If you’ve been walloped by the economic fallout from the coronavirus pandemic, taking advantage of the federal student loan repayment suspension and interest freeze is a no-brainer. You can now stop making your payments and enjoy the six-month, interest-free period handed down by the U.S. government.
But what if you can afford to keep putting money toward your education debt? For you, taking advantage of the federal student loan interest freeze might mean something else entirely.
Here’s how to know…
- … when it makes sense to keep making federal loan payments
- … when it makes sense to sit back during the federal student loan interest freeze
As you’ve likely heard, the government has enacted a six-month suspension of student loan payments — technically, an “administrative forbearance” — that allows most federal loan borrowers to take a penalty-free break from payment through Jan. 31, 2022.
And yet, continuing to make payments could be wise in the following scenarios:
By continuing to make your usual monthly payment, you could take advantage of the federal student loan interest freeze instead of letting it pass you by. The upside to continuing your repayment is that you’ll now make much quicker progress toward a zero balance, thanks to the fact that 100% of your payment would be applied toward your principal balance.
Typically, loan servicers apply payments to fees, interest and then the principal (in that order). The lower your principal balance becomes during the federal student loan interest freeze, the less interest you’ll owe once it ends — that is how student loan interest works.
Say for example, you have a federal student loan balance of $33,545 (currently the national average) and a monthly payment of $276. Instead of having $158 of that $276 payment go toward the interest that accrued over the past month, all $276 would go directly toward your balance, whittling it down faster.
The math here might be less impactful, but still potentially meaningful, as 100% of whatever you can afford to pay would go straight to decreasing your principal balance.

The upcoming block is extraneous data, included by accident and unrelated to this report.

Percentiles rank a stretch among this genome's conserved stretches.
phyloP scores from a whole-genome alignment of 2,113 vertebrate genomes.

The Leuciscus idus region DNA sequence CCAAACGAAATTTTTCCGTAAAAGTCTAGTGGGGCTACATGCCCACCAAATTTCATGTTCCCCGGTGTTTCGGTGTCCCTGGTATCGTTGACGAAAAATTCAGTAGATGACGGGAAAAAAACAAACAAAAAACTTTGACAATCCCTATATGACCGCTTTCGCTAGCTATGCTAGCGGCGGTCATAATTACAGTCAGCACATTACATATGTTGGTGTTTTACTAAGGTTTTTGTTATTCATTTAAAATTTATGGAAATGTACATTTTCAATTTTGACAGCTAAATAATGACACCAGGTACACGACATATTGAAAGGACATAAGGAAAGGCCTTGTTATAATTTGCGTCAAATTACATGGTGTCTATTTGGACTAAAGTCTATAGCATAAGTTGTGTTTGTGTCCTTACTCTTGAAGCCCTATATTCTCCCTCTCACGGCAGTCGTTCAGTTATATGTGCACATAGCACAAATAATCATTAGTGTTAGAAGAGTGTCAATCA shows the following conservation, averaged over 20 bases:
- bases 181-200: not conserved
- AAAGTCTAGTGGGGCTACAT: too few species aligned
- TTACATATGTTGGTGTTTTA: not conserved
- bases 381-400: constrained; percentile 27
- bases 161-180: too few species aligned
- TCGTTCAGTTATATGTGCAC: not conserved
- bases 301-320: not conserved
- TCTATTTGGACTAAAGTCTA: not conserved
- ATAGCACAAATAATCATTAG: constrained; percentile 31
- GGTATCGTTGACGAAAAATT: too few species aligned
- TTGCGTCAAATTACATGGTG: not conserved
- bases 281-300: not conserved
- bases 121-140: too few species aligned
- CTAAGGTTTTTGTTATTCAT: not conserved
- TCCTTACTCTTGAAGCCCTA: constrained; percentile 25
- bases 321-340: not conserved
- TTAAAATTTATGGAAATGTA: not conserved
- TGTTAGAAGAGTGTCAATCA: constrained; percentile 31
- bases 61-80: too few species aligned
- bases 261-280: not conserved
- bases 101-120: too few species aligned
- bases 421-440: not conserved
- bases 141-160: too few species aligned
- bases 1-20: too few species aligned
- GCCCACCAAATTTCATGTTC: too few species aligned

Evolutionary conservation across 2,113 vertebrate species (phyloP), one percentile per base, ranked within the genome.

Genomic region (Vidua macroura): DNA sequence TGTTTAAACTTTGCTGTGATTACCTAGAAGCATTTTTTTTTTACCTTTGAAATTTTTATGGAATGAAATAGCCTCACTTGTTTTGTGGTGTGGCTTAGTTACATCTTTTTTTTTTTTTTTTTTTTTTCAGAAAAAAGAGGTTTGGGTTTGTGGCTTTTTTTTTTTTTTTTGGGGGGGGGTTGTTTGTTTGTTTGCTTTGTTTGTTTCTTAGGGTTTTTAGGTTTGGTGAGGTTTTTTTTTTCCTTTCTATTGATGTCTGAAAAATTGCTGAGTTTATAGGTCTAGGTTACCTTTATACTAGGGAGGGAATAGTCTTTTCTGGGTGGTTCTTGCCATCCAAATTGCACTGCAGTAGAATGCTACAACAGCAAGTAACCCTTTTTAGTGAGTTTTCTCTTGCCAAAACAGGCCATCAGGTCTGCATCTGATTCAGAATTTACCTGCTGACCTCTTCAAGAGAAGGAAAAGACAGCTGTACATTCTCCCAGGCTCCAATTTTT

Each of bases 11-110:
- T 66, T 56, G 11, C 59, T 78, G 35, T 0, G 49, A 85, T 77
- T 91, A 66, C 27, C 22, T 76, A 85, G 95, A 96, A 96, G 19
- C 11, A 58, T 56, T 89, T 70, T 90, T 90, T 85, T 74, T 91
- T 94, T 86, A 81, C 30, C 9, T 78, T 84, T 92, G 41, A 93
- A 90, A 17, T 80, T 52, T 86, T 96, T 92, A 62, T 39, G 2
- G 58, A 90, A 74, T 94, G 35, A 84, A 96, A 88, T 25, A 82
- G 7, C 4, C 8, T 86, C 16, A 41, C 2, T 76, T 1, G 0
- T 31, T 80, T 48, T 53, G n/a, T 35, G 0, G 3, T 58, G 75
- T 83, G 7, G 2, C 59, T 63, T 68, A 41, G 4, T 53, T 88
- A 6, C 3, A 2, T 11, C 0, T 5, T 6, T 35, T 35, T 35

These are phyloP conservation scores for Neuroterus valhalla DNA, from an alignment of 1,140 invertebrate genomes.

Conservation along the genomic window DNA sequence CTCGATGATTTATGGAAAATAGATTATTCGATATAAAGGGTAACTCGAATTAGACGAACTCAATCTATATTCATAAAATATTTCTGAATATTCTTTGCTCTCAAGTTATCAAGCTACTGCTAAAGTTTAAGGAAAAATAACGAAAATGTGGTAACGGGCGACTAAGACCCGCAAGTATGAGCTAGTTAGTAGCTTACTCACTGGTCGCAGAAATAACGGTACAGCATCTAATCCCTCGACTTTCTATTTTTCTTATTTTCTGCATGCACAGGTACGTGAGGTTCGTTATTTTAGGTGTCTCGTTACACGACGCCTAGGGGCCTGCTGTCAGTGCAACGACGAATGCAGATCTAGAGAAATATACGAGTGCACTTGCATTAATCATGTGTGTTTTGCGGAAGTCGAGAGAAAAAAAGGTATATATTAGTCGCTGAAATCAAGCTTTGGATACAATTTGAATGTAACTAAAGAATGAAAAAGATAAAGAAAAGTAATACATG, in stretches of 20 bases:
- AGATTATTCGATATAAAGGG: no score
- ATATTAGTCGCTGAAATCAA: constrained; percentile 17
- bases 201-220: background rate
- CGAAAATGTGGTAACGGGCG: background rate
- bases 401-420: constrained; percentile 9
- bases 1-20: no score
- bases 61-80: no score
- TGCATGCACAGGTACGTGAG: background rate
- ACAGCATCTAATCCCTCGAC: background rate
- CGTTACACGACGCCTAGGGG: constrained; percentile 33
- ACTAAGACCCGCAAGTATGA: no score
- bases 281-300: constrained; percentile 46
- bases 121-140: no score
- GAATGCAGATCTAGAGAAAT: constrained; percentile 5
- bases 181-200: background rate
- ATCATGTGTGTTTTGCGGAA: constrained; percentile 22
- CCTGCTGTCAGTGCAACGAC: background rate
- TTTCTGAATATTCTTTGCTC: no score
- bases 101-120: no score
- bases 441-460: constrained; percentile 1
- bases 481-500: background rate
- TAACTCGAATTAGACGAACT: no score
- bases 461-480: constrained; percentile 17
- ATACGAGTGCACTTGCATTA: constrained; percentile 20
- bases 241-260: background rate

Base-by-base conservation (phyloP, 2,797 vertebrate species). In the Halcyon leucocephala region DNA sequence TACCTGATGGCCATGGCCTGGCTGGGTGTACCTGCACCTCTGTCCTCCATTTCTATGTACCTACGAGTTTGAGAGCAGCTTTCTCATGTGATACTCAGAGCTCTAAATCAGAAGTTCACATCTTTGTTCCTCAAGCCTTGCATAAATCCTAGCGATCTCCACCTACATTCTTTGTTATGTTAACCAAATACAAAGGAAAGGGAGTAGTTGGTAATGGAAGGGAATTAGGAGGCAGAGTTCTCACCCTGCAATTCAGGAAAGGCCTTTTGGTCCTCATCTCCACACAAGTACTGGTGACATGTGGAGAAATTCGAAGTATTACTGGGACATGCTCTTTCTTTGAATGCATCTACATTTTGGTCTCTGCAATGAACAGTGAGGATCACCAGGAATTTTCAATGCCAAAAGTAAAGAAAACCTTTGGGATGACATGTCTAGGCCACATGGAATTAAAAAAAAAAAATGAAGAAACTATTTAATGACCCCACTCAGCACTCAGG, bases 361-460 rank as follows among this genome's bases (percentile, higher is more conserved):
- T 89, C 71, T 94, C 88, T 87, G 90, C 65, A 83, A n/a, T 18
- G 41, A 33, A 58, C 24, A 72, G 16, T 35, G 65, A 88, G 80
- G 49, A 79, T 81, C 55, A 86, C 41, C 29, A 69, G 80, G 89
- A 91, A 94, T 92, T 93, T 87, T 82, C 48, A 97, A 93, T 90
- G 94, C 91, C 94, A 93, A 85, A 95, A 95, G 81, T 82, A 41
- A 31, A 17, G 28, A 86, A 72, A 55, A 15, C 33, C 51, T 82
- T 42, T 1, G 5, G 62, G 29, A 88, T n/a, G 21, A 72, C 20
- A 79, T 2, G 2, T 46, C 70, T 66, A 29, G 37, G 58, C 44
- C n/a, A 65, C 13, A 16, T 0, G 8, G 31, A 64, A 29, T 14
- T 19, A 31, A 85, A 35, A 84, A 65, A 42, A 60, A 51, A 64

Talk to your federal loan servicer in this case. You could elect to keep your current repayment plan and submit a fraction of your original amount due each month. You might even ask your employer about helping you fill out the remainder of your payment — Congress has allowed employers to contribute up to $5,250 tax-free to employees’ student debt through the end of 2025.
Whether you receive employer-offered repayment assistance or not, you could also explore income-driven repayment (IDR) that would automatically cap your monthly payment as a percentage of your discretionary income (once repayment obligations resume in October). You could qualify for a monthly payment of as low as $0, depending on your income and family size.
Enrolling in an IDR would also ensure you sidestep delinquency or default come the fall season when payments are due again. It could lengthen your repayment term, however, leading to greater overall interest charge in the years ahead.
If you’ve lost a job, have unpaid medical bills or have suffered another hardship, it’s likely wise to take the penalty-free pause on your federal student loans.
It might be less obvious, however, that you should also sit back in the following situations:
Knowing when to save money or pay off student debt is no easy question. The typical advice is to have three to six months’ worth of funds for your family’s expenses socked away for tough times. And in an unprecedented crisis such as the current coronavirus-affected economy, you and your family might want to lean toward the larger end of that spectrum.